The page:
“The truth about uncertainty,” write the editors of Bloomberg News, “is that it’s (mostly) untrue.”
When corporate executives are asked why they don’t spend more of their record profits by investing in their businesses and hiring workers, they offer this mantra: uncertainty, brought on by President Barack Obama.
. . .
Is the uncertainty plaint really just an excuse for inaction — and cover for lobbyists looking to build support for less regulation? Or is there substance to the anxiety? If so, what can be done about it?
. . .
Hiring is down because consumer demand remains low as households continue to deleverage. Employers are also using technology and other productivity enhancements to make do with fewer workers. And it’s worth repeating the obvious: Business investment hasn’t bounced back to pre-2007 levels because there’s still too much slack in the economy.
If you accept these explanations for the elevated jobless rate, as most economists do, it’s hard to see the connection to Obama’s economic policies or to blame him for uncertainty.
So who or what is to blame? Some of it stems from the European debt crisis, which is cutting into demand for American exports. At the same time, China’s growth is slowing down. And some of the blame rests with the banks. They are still restricting lending, in part out of fear loans won’t be repaid.
Much of the problem is self-inflicted by Congress. . . . [L]ast summer’s debt-ceiling fight almost derailed the recovery, and this year’s replay could be worse.
. . .
Those invoking the uncertainty principle fail to mention that inflation and interest rates are historically low. Federal Reserve Chairman Ben S. Bernanke has repeatedly pledged not to raise rates at least through late 2014 — a gold-plated certainty guarantee if we ever saw one.
The pledge may be showing up in an uncertainty index created by Steven J. Davis, a University of Chicago business professor, with two others. Using news searches, differences among economic forecasters and other tools, they have measured the level of uncertainty by month, back to 1985. Their research shows that monetary policy and taxes, not regulatory policy, are the biggest drivers of uncertainty.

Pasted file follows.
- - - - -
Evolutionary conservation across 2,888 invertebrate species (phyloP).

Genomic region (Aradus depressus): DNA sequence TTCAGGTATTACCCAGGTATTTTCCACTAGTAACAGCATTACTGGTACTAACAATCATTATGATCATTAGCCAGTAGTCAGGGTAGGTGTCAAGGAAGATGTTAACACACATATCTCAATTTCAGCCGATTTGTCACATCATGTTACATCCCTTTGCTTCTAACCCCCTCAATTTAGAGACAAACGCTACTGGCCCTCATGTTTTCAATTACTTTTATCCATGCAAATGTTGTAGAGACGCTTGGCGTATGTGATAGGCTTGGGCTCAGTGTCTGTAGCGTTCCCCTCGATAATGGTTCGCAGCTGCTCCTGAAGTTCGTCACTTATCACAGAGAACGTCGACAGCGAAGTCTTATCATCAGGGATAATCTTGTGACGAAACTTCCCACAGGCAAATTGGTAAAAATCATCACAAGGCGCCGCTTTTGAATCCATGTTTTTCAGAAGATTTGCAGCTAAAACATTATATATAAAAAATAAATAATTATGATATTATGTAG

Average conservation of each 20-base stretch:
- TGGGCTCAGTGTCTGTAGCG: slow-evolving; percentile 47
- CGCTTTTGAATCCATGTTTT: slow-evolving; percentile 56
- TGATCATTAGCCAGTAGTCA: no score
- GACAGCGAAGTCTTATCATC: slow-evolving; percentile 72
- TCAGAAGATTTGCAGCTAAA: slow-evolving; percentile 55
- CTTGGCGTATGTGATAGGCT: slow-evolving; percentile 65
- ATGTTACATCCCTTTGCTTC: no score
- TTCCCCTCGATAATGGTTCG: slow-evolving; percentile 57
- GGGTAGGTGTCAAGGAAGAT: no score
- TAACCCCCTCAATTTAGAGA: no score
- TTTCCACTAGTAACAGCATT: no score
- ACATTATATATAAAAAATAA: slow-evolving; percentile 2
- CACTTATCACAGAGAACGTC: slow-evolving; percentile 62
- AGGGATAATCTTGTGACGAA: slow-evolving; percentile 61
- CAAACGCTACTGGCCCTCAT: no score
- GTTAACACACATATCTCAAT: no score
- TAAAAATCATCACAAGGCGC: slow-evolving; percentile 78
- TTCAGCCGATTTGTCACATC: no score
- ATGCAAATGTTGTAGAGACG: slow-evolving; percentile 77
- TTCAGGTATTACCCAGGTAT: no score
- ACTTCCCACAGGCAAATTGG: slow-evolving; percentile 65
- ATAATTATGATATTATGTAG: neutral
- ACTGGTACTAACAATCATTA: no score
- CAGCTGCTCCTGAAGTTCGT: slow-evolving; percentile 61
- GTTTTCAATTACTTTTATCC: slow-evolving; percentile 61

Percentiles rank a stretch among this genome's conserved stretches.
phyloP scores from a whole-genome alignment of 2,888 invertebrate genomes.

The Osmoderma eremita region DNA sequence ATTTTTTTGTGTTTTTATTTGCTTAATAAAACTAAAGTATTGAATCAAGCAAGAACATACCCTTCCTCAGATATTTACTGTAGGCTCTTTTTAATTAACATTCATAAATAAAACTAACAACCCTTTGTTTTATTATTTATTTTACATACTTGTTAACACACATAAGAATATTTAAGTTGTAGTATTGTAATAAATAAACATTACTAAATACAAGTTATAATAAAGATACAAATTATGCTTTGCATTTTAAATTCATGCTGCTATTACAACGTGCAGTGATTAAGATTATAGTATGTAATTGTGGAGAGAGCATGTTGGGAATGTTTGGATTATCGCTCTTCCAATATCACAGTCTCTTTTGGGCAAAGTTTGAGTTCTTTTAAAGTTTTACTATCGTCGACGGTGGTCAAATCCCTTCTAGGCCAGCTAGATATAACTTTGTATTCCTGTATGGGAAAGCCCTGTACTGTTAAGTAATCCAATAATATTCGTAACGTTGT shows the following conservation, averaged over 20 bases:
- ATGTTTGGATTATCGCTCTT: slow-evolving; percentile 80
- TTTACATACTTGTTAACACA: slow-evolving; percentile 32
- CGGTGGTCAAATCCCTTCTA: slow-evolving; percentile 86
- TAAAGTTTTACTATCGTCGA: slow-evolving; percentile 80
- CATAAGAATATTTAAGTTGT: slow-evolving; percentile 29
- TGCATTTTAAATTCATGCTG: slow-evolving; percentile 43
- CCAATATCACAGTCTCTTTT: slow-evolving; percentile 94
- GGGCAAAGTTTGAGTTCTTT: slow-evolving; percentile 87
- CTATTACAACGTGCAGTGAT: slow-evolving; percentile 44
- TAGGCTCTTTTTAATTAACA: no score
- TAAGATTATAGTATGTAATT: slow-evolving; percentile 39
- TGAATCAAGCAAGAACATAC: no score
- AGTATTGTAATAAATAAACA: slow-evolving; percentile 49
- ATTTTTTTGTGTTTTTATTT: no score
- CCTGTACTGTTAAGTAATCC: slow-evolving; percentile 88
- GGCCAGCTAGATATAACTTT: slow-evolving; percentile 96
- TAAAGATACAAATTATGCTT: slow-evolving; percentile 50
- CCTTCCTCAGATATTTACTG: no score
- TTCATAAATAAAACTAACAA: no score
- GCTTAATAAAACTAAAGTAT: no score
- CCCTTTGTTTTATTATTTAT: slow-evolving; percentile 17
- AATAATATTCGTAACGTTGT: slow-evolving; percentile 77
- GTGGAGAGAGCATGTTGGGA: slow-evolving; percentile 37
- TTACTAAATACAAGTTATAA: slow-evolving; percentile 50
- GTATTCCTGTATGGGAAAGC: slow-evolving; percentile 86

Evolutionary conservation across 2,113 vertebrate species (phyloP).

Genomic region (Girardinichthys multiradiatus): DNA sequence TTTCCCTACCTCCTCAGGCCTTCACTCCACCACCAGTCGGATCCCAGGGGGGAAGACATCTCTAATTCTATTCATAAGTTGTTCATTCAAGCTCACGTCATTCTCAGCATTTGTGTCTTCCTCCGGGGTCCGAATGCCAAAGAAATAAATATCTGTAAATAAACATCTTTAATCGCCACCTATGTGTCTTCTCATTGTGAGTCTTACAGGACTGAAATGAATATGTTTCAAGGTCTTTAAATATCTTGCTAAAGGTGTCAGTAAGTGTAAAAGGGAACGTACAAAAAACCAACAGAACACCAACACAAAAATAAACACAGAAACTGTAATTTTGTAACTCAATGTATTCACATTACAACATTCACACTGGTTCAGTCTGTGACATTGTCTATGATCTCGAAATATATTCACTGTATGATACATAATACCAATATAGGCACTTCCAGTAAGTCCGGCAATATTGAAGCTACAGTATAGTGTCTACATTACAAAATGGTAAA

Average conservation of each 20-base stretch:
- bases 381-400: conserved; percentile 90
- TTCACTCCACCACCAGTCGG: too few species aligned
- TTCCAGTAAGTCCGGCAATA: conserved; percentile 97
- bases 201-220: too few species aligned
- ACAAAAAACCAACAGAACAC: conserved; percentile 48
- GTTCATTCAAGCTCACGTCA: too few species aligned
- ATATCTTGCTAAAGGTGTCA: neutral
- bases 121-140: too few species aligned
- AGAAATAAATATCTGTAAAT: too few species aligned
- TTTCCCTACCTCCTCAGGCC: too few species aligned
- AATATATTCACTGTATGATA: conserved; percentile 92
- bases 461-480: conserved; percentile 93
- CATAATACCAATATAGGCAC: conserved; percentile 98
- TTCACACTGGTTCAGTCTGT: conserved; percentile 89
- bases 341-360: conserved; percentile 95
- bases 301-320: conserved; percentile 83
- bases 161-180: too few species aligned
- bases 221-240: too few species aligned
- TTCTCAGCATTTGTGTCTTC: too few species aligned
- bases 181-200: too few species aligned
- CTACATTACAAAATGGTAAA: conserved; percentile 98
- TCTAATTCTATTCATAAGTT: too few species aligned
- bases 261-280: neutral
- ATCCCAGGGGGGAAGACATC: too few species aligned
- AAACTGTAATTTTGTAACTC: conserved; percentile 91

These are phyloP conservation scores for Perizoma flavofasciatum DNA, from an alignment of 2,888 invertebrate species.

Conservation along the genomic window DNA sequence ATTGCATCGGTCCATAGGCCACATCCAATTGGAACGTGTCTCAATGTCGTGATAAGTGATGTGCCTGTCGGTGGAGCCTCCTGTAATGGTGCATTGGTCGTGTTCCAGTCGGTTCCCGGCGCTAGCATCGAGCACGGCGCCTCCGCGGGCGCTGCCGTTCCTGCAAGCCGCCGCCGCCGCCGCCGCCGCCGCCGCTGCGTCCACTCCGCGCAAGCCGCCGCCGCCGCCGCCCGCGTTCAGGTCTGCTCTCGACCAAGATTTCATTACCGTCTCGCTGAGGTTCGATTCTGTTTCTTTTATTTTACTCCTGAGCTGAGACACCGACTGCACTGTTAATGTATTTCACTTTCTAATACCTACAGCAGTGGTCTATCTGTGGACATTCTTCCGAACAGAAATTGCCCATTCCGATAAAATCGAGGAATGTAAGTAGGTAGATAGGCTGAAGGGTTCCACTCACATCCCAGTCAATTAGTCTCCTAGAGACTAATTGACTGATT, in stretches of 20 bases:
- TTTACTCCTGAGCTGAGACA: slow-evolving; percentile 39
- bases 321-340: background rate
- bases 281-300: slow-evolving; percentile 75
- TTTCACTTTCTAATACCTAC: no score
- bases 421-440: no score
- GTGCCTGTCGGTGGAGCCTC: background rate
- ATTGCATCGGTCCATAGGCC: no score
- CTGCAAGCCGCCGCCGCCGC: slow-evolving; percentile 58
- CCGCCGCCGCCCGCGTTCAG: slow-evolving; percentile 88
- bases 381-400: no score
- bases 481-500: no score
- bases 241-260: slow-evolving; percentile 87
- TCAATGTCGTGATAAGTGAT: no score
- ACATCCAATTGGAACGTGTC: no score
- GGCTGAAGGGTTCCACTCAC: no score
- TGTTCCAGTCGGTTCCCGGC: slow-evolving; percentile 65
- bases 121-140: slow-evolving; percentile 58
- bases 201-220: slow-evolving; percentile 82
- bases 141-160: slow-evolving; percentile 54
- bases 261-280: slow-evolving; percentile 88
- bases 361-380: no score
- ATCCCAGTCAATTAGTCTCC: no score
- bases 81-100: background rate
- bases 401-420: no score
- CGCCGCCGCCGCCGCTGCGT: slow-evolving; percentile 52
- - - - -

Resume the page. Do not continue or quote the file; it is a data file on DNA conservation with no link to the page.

The highest point, in August 2011, came when [the Republicans in] Congress [manufactured] the debt-ceiling debate and the U.S. lost its AAA credit rating. Since then, the index has declined steadily and is now at the August 2008 level, before the collapse of Lehman Brothers Holdings Inc.
. . . You can blame Obama for many things, but uncertainty isn’t one of them.
I don’t buy that “you can blame Obama for many things” — at least not fairly blame him. I think it was an easy way to give a little flourish to the last line of the piece, and that if one subjected most of those “many things,” whatever they are, to the same kind of balanced scrutiny they gave this “uncertainty” rap, one would find those charges to be equally basely, or largely so. But it’s good to have this one debunked. Hats off to Bloomberg for the analysis.
This one is columnist Jonathan Capehart’s “all-time favorite presidential photo” — the one where the President is leaning down to let a little black boy touch his hair. Jonathan concludes his commentary: “Obama gets a bum rap for not talking more openly about race. What his critics don’t get — and what the Souza photo perfectly illustrates — is that the president addresses so much about race without ever opening his mouth.”
This one, which comes thanks to Andy Towle via Rex Wockner, shows a dog (who spells no better than you might expect), holding a sign in his mouth that says: “I AM A DOG. I SUPPORT SAME-SEX MARRIAGE. IT WOULD EFFECT ME AS MUCH AS IT EFFECTS YOU.”
Quote of the Day
The people who sustain the worst losses are usually the ones who overreach. And it's not necessary: steady, moderate gains will get you where you want to go.~John Train
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